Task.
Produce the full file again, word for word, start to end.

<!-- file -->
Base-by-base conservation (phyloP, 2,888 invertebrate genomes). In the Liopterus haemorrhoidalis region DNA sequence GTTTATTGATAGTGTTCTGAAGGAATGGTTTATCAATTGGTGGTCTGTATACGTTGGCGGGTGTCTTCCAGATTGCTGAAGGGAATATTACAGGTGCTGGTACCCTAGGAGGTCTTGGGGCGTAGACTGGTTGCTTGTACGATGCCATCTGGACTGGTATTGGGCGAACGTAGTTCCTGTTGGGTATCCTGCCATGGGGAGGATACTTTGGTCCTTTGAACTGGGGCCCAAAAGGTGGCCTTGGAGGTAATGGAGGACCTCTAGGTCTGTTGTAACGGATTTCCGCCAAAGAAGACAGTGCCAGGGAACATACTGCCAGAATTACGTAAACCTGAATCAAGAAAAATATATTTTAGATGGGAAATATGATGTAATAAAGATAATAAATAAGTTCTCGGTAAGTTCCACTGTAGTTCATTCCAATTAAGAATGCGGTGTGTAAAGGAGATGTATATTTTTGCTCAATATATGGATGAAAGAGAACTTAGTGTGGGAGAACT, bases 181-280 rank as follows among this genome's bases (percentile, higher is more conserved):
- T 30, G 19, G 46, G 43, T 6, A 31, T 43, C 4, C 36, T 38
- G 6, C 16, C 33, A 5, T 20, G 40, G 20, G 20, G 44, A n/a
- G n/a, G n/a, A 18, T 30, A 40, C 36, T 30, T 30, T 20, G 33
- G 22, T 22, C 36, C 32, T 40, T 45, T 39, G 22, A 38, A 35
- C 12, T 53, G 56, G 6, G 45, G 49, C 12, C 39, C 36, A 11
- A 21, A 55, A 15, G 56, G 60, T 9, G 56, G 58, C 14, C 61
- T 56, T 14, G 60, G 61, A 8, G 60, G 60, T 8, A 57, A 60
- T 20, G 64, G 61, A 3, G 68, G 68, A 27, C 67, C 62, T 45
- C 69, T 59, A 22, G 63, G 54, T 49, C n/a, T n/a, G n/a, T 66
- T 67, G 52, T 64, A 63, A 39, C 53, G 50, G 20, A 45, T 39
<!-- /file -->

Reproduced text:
Base-by-base conservation (phyloP, 2,888 invertebrate genomes). In the Liopterus haemorrhoidalis region DNA sequence GTTTATTGATAGTGTTCTGAAGGAATGGTTTATCAATTGGTGGTCTGTATACGTTGGCGGGTGTCTTCCAGATTGCTGAAGGGAATATTACAGGTGCTGGTACCCTAGGAGGTCTTGGGGCGTAGACTGGTTGCTTGTACGATGCCATCTGGACTGGTATTGGGCGAACGTAGTTCCTGTTGGGTATCCTGCCATGGGGAGGATACTTTGGTCCTTTGAACTGGGGCCCAAAAGGTGGCCTTGGAGGTAATGGAGGACCTCTAGGTCTGTTGTAACGGATTTCCGCCAAAGAAGACAGTGCCAGGGAACATACTGCCAGAATTACGTAAACCTGAATCAAGAAAAATATATTTTAGATGGGAAATATGATGTAATAAAGATAATAAATAAGTTCTCGGTAAGTTCCACTGTAGTTCATTCCAATTAAGAATGCGGTGTGTAAAGGAGATGTATATTTTTGCTCAATATATGGATGAAAGAGAACTTAGTGTGGGAGAACT, bases 181-280 rank as follows among this genome's bases (percentile, higher is more conserved):
- T 30, G 19, G 46, G 43, T 6, A 31, T 43, C 4, C 36, T 38
- G 6, C 16, C 33, A 5, T 20, G 40, G 20, G 20, G 44, A n/a
- G n/a, G n/a, A 18, T 30, A 40, C 36, T 30, T 30, T 20, G 33
- G 22, T 22, C 36, C 32, T 40, T 45, T 39, G 22, A 38, A 35
- C 12, T 53, G 56, G 6, G 45, G 49, C 12, C 39, C 36, A 11
- A 21, A 55, A 15, G 56, G 60, T 9, G 56, G 58, C 14, C 61
- T 56, T 14, G 60, G 61, A 8, G 60, G 60, T 8, A 57, A 60
- T 20, G 64, G 61, A 3, G 68, G 68, A 27, C 67, C 62, T 45
- C 69, T 59, A 22, G 63, G 54, T 49, C n/a, T n/a, G n/a, T 66
- T 67, G 52, T 64, A 63, A 39, C 53, G 50, G 20, A 45, T 39